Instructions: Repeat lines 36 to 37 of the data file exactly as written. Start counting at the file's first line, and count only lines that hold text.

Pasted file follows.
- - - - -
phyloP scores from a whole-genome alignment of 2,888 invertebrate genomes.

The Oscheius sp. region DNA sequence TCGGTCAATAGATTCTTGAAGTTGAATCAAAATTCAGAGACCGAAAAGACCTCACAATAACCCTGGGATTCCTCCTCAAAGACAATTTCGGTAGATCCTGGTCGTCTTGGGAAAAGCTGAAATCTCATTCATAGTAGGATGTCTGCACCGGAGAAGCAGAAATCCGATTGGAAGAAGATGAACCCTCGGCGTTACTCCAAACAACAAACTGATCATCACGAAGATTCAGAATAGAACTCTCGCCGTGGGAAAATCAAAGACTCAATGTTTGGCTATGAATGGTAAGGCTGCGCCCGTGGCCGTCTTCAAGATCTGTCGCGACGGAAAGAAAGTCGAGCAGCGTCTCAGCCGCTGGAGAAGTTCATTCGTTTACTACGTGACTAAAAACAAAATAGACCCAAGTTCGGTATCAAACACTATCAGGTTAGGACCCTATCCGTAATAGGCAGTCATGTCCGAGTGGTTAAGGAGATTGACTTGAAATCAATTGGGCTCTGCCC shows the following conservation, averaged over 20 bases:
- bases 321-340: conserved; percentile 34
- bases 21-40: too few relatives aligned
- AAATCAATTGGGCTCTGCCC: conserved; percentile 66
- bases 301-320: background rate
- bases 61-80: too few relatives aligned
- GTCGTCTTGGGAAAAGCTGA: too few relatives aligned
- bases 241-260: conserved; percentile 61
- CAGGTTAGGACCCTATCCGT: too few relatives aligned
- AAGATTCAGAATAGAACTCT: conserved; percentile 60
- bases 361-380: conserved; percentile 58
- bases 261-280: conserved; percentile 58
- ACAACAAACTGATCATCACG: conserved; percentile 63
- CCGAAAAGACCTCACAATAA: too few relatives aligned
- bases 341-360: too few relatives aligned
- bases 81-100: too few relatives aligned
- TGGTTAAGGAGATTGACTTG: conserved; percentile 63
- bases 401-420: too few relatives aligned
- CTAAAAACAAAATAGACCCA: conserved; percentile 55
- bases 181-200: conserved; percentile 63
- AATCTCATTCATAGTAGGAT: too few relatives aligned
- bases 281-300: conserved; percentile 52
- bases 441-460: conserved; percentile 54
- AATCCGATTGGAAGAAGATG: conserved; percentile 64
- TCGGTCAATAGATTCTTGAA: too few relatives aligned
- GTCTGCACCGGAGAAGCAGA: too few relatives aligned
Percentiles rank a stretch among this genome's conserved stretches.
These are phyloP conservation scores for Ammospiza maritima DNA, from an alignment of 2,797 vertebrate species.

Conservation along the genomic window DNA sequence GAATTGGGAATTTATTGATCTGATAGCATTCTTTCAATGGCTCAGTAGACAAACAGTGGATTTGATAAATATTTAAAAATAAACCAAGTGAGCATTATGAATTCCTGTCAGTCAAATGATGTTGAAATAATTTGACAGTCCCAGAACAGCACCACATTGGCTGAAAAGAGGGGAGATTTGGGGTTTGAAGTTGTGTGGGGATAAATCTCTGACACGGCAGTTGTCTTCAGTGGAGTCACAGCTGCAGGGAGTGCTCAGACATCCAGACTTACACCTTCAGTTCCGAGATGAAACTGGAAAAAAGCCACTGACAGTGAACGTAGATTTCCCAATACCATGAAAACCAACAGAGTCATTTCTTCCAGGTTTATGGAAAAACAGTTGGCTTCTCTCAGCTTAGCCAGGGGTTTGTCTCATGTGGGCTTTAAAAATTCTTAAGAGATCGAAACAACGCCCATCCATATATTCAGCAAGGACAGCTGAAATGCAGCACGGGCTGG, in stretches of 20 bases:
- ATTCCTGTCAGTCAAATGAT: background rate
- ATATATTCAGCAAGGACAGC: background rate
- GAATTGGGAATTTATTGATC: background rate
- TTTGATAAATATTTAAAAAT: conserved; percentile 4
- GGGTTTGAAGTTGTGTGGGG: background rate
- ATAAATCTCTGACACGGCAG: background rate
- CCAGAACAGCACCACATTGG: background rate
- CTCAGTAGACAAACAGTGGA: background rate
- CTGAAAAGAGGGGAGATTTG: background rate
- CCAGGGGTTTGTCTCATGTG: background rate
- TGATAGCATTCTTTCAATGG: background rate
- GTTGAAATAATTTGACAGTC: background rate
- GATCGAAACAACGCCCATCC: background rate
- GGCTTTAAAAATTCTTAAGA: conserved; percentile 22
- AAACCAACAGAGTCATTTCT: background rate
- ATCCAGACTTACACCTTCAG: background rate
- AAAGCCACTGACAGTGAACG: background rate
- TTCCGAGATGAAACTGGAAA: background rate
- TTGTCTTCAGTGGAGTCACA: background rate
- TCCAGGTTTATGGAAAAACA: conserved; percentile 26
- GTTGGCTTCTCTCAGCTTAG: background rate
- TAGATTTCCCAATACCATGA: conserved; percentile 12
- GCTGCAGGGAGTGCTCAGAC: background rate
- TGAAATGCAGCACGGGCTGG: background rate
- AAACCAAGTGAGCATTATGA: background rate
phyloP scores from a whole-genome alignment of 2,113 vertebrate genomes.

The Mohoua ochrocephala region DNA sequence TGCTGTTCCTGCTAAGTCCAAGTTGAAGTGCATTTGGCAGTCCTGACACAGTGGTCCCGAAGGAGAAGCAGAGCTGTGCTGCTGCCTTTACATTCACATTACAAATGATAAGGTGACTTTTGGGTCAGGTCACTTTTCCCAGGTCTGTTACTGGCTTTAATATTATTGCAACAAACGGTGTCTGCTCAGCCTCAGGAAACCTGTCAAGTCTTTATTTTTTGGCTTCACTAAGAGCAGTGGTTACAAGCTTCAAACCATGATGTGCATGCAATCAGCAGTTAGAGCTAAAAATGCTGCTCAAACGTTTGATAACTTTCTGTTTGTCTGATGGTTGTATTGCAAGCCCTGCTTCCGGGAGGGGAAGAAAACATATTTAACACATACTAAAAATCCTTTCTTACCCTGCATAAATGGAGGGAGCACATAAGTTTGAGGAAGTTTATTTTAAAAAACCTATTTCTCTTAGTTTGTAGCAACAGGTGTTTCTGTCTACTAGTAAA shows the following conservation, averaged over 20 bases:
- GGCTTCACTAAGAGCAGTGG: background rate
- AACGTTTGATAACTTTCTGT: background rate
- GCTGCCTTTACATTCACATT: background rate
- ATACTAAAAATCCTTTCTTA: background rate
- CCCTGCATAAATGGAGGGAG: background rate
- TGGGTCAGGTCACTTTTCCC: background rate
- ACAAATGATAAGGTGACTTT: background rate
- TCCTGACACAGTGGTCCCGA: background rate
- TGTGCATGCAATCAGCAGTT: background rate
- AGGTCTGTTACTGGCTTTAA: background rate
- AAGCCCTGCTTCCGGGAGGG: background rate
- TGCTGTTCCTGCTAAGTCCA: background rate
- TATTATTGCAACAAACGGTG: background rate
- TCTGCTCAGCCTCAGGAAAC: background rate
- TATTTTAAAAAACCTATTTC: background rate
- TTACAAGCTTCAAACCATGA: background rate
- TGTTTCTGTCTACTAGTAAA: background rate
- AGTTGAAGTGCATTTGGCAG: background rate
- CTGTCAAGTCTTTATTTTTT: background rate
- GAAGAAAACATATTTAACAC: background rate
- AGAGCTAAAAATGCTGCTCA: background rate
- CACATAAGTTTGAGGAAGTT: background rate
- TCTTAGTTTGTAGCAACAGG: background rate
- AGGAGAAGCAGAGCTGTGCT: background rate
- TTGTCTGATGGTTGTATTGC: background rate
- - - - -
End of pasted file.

- ATAAATCTCTGACACGGCAG: background rate
- CCAGAACAGCACCACATTGG: background rate